I wrote this as a response to the Wil Maring song, “Keeper of the Farm.” I thought some of you folks might like it: Such a wistful, lovely song. To me, it is about being a dutiful custodian to the memories of the past. To gently hold in your heart what was dear to the innumerable generations that walked this earth in unknown grace before us. You do not want to hold these remembrances so tight that they becomes calcified and deadened, however. You want to cradle them ever so gently. Just enough that they have a life inside you, and are safe from the ravages of rust and time and the myriad other things that are destroyer of dreams. Although it has a literal meaning, I prefer its metaphorical one. To me, it is talking about folk music, Americana – whatever you want to call it. We do not want to lose our musical traditions in the face of the harsh and unknowing cacophony of whatever is being played these days on ugly radio. There is simplicity and purity and a saving grace in the sound and language of American traditional music, and we let these traditions fall by the wayside at our peril. They are not dusty old songs – they are a living, breathing, vibrantly essential part of our shared history. Recently, the John Hartford Memorial Festival was held in Bean Blossom, Indiana. Wil Maring and Robert Bowlin were part of the musical fraternity to play this festival, and keep the memory of this legendary artist alive. John was a special soul, one who pushed musical boundaries and left all of us with a lasting legacy. I hope to attend this gathering next year, and to further my musical education by doing so.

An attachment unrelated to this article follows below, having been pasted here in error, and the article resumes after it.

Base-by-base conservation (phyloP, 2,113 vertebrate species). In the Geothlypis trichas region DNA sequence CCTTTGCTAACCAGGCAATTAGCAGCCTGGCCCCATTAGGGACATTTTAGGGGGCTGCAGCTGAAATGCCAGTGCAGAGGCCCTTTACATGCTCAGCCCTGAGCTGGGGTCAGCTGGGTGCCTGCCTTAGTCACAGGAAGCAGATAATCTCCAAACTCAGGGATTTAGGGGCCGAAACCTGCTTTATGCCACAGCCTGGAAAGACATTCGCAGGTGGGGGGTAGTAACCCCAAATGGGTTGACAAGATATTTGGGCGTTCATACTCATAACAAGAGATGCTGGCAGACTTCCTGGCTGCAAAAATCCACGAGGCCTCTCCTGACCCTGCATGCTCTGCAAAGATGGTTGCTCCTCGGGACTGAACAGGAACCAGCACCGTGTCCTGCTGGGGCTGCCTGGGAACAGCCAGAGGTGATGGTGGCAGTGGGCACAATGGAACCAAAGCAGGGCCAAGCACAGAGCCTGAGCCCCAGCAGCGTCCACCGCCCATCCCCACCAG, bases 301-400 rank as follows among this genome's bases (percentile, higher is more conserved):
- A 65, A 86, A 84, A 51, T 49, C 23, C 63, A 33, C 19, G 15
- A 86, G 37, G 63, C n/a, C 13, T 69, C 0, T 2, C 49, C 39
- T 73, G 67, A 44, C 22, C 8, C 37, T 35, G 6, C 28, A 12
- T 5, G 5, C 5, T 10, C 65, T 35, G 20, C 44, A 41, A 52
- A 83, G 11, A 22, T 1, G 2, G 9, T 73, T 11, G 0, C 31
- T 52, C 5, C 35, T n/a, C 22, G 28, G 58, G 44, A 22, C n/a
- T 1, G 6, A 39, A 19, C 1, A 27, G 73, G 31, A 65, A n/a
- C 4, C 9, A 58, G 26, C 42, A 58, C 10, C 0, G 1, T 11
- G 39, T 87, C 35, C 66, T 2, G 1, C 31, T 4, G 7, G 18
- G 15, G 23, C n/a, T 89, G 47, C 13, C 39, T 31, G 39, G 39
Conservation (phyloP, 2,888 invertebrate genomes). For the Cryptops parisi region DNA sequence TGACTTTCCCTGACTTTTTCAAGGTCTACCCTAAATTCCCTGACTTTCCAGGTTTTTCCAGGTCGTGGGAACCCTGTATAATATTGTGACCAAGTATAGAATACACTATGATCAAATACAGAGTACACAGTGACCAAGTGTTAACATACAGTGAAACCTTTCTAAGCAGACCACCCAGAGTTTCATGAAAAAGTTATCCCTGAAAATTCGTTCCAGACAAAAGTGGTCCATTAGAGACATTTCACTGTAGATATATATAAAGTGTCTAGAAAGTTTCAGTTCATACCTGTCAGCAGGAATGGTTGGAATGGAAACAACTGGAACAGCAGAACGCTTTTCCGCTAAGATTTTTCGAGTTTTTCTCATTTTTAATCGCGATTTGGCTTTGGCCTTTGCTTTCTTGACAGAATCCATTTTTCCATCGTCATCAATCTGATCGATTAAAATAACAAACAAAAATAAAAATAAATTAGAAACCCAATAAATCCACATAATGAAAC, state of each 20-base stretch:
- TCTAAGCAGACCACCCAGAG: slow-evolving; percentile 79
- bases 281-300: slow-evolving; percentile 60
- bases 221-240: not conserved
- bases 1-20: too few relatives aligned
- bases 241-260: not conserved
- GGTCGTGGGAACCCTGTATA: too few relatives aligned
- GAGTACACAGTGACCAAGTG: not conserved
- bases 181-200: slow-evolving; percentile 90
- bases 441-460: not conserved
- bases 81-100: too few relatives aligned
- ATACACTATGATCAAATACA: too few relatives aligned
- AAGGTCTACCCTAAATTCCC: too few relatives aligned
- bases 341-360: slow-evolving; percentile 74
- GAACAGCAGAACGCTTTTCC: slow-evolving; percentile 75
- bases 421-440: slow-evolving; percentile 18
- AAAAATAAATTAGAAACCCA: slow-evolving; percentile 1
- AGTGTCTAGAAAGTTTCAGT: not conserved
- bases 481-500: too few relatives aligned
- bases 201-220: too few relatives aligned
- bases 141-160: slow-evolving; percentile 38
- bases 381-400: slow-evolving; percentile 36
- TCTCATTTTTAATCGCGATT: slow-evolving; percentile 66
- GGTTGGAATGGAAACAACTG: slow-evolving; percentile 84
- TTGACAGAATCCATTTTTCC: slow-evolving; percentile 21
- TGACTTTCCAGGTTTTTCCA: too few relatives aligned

Wil Maring’s song, “Bottomlands“, in my humble opinion, is among the very best lovingly crafted in the Americana genre of music. It evokes the spiritual possibilities inherent to any of us in each moment, but most easily accessible by being immersed in the world of nature. Although I am a bit unfamiliar with the term bottomlands, being a Northerner, I intuit its underlying metaphorical and spiritual significance: a place both immediate and remote in memory; a place where our beloved still exist, and where our dreams still flourish. A place where we can retreat from the oppressive mental burdens of our soul-crushing existence. Her wonderful song, which wafts down to us from some heavenly archetypal memory of a time where our oneness with the natural realm remains undiminished, is a favorite of mine, and will be decades from now. Its author is one of our great national treasures, but one who remains mostly unknown. It is to be hoped that soon, this will no longer be the case, and that Wil Maring will get the recognition that she is long overdue.